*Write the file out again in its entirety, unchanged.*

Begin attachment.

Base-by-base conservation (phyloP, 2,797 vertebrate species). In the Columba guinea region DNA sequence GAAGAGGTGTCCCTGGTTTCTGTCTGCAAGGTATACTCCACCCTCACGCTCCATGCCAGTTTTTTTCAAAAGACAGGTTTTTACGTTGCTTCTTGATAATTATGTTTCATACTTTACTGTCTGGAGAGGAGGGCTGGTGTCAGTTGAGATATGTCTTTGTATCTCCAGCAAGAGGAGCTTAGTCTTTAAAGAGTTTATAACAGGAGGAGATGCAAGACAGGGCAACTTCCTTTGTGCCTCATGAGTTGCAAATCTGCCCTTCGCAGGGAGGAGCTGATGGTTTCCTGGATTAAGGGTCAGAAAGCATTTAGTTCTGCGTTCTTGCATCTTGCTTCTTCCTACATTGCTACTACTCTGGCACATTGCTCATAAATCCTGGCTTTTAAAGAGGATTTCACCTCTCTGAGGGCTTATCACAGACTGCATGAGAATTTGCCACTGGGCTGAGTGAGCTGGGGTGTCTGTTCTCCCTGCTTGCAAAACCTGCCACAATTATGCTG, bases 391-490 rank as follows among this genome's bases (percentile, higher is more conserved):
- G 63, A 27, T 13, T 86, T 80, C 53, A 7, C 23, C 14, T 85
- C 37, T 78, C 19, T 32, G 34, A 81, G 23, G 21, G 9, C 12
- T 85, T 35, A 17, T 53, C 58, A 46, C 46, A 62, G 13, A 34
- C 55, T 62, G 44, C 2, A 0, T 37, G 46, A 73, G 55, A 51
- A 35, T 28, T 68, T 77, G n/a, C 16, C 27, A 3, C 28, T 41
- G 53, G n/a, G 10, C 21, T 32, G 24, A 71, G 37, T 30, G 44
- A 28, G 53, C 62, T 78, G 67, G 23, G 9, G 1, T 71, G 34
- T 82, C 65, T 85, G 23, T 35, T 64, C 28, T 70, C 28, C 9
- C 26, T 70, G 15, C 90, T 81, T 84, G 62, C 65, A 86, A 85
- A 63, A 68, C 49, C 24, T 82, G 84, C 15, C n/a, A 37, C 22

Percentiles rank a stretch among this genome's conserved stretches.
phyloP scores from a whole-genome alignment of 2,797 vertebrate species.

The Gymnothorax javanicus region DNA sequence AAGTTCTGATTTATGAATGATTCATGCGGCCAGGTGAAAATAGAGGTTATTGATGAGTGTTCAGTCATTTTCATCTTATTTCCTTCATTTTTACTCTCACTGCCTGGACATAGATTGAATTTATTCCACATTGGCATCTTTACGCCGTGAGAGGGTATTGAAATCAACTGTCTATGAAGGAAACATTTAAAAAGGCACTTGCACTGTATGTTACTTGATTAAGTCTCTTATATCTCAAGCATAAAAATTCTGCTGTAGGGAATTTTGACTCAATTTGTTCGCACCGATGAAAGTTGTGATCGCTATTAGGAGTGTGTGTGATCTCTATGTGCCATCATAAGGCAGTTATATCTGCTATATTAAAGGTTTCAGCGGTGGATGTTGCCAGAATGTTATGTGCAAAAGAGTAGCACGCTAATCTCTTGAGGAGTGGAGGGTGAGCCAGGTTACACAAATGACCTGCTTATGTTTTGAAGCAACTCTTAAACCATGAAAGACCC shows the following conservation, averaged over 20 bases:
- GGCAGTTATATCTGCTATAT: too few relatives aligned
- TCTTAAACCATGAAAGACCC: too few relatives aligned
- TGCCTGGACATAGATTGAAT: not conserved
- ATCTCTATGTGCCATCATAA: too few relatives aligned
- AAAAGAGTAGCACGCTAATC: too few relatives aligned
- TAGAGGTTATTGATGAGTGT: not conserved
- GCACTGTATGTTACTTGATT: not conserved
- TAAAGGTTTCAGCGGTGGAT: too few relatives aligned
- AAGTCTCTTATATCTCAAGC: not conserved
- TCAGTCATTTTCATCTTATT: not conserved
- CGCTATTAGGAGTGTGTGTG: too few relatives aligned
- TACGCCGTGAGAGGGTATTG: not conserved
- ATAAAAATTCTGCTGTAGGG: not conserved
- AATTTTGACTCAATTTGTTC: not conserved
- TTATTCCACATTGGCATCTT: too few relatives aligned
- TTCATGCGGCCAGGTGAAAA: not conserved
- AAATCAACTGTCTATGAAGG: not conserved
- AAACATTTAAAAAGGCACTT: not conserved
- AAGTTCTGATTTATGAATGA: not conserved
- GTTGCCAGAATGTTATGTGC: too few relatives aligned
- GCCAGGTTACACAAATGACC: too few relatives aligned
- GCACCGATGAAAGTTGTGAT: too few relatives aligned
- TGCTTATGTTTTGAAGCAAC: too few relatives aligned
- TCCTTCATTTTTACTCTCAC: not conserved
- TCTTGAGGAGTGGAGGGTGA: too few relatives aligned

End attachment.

Base-by-base conservation (phyloP, 2,797 vertebrate species). In the Columba guinea region DNA sequence GAAGAGGTGTCCCTGGTTTCTGTCTGCAAGGTATACTCCACCCTCACGCTCCATGCCAGTTTTTTTCAAAAGACAGGTTTTTACGTTGCTTCTTGATAATTATGTTTCATACTTTACTGTCTGGAGAGGAGGGCTGGTGTCAGTTGAGATATGTCTTTGTATCTCCAGCAAGAGGAGCTTAGTCTTTAAAGAGTTTATAACAGGAGGAGATGCAAGACAGGGCAACTTCCTTTGTGCCTCATGAGTTGCAAATCTGCCCTTCGCAGGGAGGAGCTGATGGTTTCCTGGATTAAGGGTCAGAAAGCATTTAGTTCTGCGTTCTTGCATCTTGCTTCTTCCTACATTGCTACTACTCTGGCACATTGCTCATAAATCCTGGCTTTTAAAGAGGATTTCACCTCTCTGAGGGCTTATCACAGACTGCATGAGAATTTGCCACTGGGCTGAGTGAGCTGGGGTGTCTGTTCTCCCTGCTTGCAAAACCTGCCACAATTATGCTG, bases 391-490 rank as follows among this genome's bases (percentile, higher is more conserved):
- G 63, A 27, T 13, T 86, T 80, C 53, A 7, C 23, C 14, T 85
- C 37, T 78, C 19, T 32, G 34, A 81, G 23, G 21, G 9, C 12
- T 85, T 35, A 17, T 53, C 58, A 46, C 46, A 62, G 13, A 34
- C 55, T 62, G 44, C 2, A 0, T 37, G 46, A 73, G 55, A 51
- A 35, T 28, T 68, T 77, G n/a, C 16, C 27, A 3, C 28, T 41
- G 53, G n/a, G 10, C 21, T 32, G 24, A 71, G 37, T 30, G 44
- A 28, G 53, C 62, T 78, G 67, G 23, G 9, G 1, T 71, G 34
- T 82, C 65, T 85, G 23, T 35, T 64, C 28, T 70, C 28, C 9
- C 26, T 70, G 15, C 90, T 81, T 84, G 62, C 65, A 86, A 85
- A 63, A 68, C 49, C 24, T 82, G 84, C 15, C n/a, A 37, C 22

Percentiles rank a stretch among this genome's conserved stretches.
phyloP scores from a whole-genome alignment of 2,797 vertebrate species.

The Gymnothorax javanicus region DNA sequence AAGTTCTGATTTATGAATGATTCATGCGGCCAGGTGAAAATAGAGGTTATTGATGAGTGTTCAGTCATTTTCATCTTATTTCCTTCATTTTTACTCTCACTGCCTGGACATAGATTGAATTTATTCCACATTGGCATCTTTACGCCGTGAGAGGGTATTGAAATCAACTGTCTATGAAGGAAACATTTAAAAAGGCACTTGCACTGTATGTTACTTGATTAAGTCTCTTATATCTCAAGCATAAAAATTCTGCTGTAGGGAATTTTGACTCAATTTGTTCGCACCGATGAAAGTTGTGATCGCTATTAGGAGTGTGTGTGATCTCTATGTGCCATCATAAGGCAGTTATATCTGCTATATTAAAGGTTTCAGCGGTGGATGTTGCCAGAATGTTATGTGCAAAAGAGTAGCACGCTAATCTCTTGAGGAGTGGAGGGTGAGCCAGGTTACACAAATGACCTGCTTATGTTTTGAAGCAACTCTTAAACCATGAAAGACCC shows the following conservation, averaged over 20 bases:
- GGCAGTTATATCTGCTATAT: too few relatives aligned
- TCTTAAACCATGAAAGACCC: too few relatives aligned
- TGCCTGGACATAGATTGAAT: not conserved
- ATCTCTATGTGCCATCATAA: too few relatives aligned
- AAAAGAGTAGCACGCTAATC: too few relatives aligned
- TAGAGGTTATTGATGAGTGT: not conserved
- GCACTGTATGTTACTTGATT: not conserved
- TAAAGGTTTCAGCGGTGGAT: too few relatives aligned
- AAGTCTCTTATATCTCAAGC: not conserved
- TCAGTCATTTTCATCTTATT: not conserved
- CGCTATTAGGAGTGTGTGTG: too few relatives aligned
- TACGCCGTGAGAGGGTATTG: not conserved
- ATAAAAATTCTGCTGTAGGG: not conserved
- AATTTTGACTCAATTTGTTC: not conserved
- TTATTCCACATTGGCATCTT: too few relatives aligned
- TTCATGCGGCCAGGTGAAAA: not conserved
- AAATCAACTGTCTATGAAGG: not conserved
- AAACATTTAAAAAGGCACTT: not conserved
- AAGTTCTGATTTATGAATGA: not conserved
- GTTGCCAGAATGTTATGTGC: too few relatives aligned
- GCCAGGTTACACAAATGACC: too few relatives aligned
- GCACCGATGAAAGTTGTGAT: too few relatives aligned
- TGCTTATGTTTTGAAGCAAC: too few relatives aligned
- TCCTTCATTTTTACTCTCAC: not conserved
- TCTTGAGGAGTGGAGGGTGA: too few relatives aligned